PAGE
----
The best compliment I can receive about any of my reconstruction drawings is for the viewer to say: “It really makes the site come to life!” Unfortunately, the same cannot be said about photographs, however professionally taken. Take the site of Capernaum, perhaps the most visited site in the Galilee in any tour of the Land. Here, the place in which Jesus taught and in which he cast out an unclean spirit (Mark 1.21-28, Luke 4.31,32) is shown. It is all too easy to shoot photos of your group with the impressive synagogue structure emphasizing the magnificence of its architectural decoration and the dazzling white limestone from which it is built.
But this then is the image you take away with you and the picture that springs to mind when next you read Jesus’ reference to the centurion: “he loves our nation and has built us a synagogue” (Luke 7.5).
But look more closely beneath the ruins of the beautiful white synagogue and you will see that it rests on an older building made of dark stones.
What is the relevance of these? This is where the value of making reconstruction drawings can be shown, with the process allowing historical and archaeological information about the site to be presented in a meaningful way.
When Jesus moved to Capernaum after he was rejected in Nazareth, he brought hope to a part of God’s Land that was in desperate need of it. The dark basalt stones around the Sea of Galilee that were usually used in building were a tangible expression of the darkness felt by: “The land of Zebulon and the land of Naphthali, by the way of the sea, beyond Jordan, Galilee of the Gentiles,” under constant threat of invasion. Jesus’ arrival in the city was a fulfillment of the prophecy of Isaiah: “The people that walked in darkness saw great light; and to them which sat in the region and shadow of death light is sprung up” (Matt 4.15,16).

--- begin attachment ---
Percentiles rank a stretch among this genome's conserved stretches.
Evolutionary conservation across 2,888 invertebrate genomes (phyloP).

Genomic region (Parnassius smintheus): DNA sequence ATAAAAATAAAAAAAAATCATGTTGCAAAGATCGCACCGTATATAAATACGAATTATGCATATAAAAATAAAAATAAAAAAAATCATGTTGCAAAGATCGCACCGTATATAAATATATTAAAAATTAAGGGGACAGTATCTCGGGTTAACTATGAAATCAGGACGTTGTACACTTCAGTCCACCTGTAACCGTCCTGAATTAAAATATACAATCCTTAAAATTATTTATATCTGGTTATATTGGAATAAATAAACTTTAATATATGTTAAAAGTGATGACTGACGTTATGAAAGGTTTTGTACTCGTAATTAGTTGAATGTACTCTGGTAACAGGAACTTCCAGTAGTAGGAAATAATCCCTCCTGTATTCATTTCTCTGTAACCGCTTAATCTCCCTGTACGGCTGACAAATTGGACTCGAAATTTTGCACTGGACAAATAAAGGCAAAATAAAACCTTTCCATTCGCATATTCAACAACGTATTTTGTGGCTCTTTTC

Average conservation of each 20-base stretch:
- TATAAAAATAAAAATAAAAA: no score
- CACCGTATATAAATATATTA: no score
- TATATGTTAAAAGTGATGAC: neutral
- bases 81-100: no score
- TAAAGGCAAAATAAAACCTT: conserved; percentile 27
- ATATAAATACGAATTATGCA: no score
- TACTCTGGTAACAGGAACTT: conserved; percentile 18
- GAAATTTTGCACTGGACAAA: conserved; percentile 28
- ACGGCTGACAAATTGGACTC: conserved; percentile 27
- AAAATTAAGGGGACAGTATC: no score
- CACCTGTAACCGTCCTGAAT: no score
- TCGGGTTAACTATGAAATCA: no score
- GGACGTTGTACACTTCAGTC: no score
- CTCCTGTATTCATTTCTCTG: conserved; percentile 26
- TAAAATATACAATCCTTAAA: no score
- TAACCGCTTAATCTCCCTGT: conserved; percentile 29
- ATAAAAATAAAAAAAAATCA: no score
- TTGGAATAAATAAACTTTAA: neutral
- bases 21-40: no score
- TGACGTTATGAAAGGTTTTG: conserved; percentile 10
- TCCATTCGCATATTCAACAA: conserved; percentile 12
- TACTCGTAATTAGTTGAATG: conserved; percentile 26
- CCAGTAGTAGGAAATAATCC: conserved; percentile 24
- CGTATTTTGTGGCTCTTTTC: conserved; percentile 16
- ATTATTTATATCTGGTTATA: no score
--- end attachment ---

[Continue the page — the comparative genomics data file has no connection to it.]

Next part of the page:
So, how do the structures made of limestone blocks and that made of basalt differ from each other? Edward Robinson was the first to identify the archaeological remains of Tell Hum, as Capernaum was known at the time, as a synagogue building in 1838. The site of Capernaum was purchased by the Fransciscan Order in 1894. Gaudentius Orfali conducted excavations from 1921 to 1926 and concluded that the synagogue dated from the time of Jesus. Orfali also reconstructed parts of the synagogue, such as the back wall and the columns.
Excavations were renewed in 1968 by Virgilio Corbo and Stanislao Loffreda, who excavated inside the synagogue. The finding of some 10,000 bronze coins below the floor indicated that the white synagogue dated to the late 4th century AD. A lively debate began with Israeli scholars of the time who insisted, on stylistic grounds, that the synagogue dated to the 2nd or 3rd century.
Digging deeper down in 1981, walls made of basalt stones and a basalt floor turned up 4 feet below the surface. These walls were located underneath the walls of the white synagogue and also under the stylobates (low walls that support a row of columns). It was initially thought that these walls were foundation walls, but when 1st century material was found on and below the basalt floor, it became evident that these basalt walls belonged to a synagogue of the 1st century, i.e, the synagogue in which Jesus taught.
Some of the trenches have been left open and the remains of this early synagogue can be seen today.
From these finds it can be concluded that the white Byzantine synagogue was built on the remains of an earlier synagogue and followed a similar plan. A gap in the basalt wall under the east wall indicates that the entrance to the earlier synagogue was from the east and not from the south, as is the case with most of the later synagogues.
In the Byzantine period, the white synagogue would have stood out dramatically from the surrounding black basalt buildings, whereas in the 1st century, the Capernaum synagogue blended into its setting. In the foreground of the reconstruction drawing of the 1st century structure, a figure is depicted bringing the Torah scrolls into the synagogue in a chest on wheels. This detail will be the subject of a forthcoming blog post.